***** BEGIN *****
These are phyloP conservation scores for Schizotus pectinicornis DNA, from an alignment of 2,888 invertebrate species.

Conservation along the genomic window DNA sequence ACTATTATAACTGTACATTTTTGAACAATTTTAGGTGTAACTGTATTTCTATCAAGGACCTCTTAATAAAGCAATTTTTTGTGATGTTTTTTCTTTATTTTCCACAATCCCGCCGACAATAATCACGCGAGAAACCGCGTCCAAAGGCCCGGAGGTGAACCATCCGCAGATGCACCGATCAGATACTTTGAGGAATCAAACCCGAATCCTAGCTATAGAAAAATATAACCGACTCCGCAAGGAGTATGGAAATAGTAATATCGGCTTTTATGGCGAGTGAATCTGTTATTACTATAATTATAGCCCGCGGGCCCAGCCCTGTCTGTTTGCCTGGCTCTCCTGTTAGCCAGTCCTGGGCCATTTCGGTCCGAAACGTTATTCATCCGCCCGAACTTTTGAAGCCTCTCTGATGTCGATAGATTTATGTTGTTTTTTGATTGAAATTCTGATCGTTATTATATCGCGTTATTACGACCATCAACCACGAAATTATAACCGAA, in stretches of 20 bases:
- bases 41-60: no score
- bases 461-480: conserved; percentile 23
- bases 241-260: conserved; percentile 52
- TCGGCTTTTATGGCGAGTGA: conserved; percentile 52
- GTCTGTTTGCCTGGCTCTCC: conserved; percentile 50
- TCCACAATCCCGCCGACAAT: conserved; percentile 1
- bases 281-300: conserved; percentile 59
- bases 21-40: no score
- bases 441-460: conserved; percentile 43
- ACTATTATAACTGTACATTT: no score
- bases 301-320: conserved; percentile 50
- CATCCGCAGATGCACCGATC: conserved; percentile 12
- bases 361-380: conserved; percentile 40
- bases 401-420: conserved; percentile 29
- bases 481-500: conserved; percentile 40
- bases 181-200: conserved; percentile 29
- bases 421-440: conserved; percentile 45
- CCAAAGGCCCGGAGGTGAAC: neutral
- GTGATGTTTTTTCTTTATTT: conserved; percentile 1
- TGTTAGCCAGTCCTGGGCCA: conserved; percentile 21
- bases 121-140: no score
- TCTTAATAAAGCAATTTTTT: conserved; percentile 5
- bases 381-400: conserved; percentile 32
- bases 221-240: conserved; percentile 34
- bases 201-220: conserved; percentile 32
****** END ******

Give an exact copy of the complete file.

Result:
These are phyloP conservation scores for Schizotus pectinicornis DNA, from an alignment of 2,888 invertebrate species.

Conservation along the genomic window DNA sequence ACTATTATAACTGTACATTTTTGAACAATTTTAGGTGTAACTGTATTTCTATCAAGGACCTCTTAATAAAGCAATTTTTTGTGATGTTTTTTCTTTATTTTCCACAATCCCGCCGACAATAATCACGCGAGAAACCGCGTCCAAAGGCCCGGAGGTGAACCATCCGCAGATGCACCGATCAGATACTTTGAGGAATCAAACCCGAATCCTAGCTATAGAAAAATATAACCGACTCCGCAAGGAGTATGGAAATAGTAATATCGGCTTTTATGGCGAGTGAATCTGTTATTACTATAATTATAGCCCGCGGGCCCAGCCCTGTCTGTTTGCCTGGCTCTCCTGTTAGCCAGTCCTGGGCCATTTCGGTCCGAAACGTTATTCATCCGCCCGAACTTTTGAAGCCTCTCTGATGTCGATAGATTTATGTTGTTTTTTGATTGAAATTCTGATCGTTATTATATCGCGTTATTACGACCATCAACCACGAAATTATAACCGAA, in stretches of 20 bases:
- bases 41-60: no score
- bases 461-480: conserved; percentile 23
- bases 241-260: conserved; percentile 52
- TCGGCTTTTATGGCGAGTGA: conserved; percentile 52
- GTCTGTTTGCCTGGCTCTCC: conserved; percentile 50
- TCCACAATCCCGCCGACAAT: conserved; percentile 1
- bases 281-300: conserved; percentile 59
- bases 21-40: no score
- bases 441-460: conserved; percentile 43
- ACTATTATAACTGTACATTT: no score
- bases 301-320: conserved; percentile 50
- CATCCGCAGATGCACCGATC: conserved; percentile 12
- bases 361-380: conserved; percentile 40
- bases 401-420: conserved; percentile 29
- bases 481-500: conserved; percentile 40
- bases 181-200: conserved; percentile 29
- bases 421-440: conserved; percentile 45
- CCAAAGGCCCGGAGGTGAAC: neutral
- GTGATGTTTTTTCTTTATTT: conserved; percentile 1
- TGTTAGCCAGTCCTGGGCCA: conserved; percentile 21
- bases 121-140: no score
- TCTTAATAAAGCAATTTTTT: conserved; percentile 5
- bases 381-400: conserved; percentile 32
- bases 221-240: conserved; percentile 34
- bases 201-220: conserved; percentile 32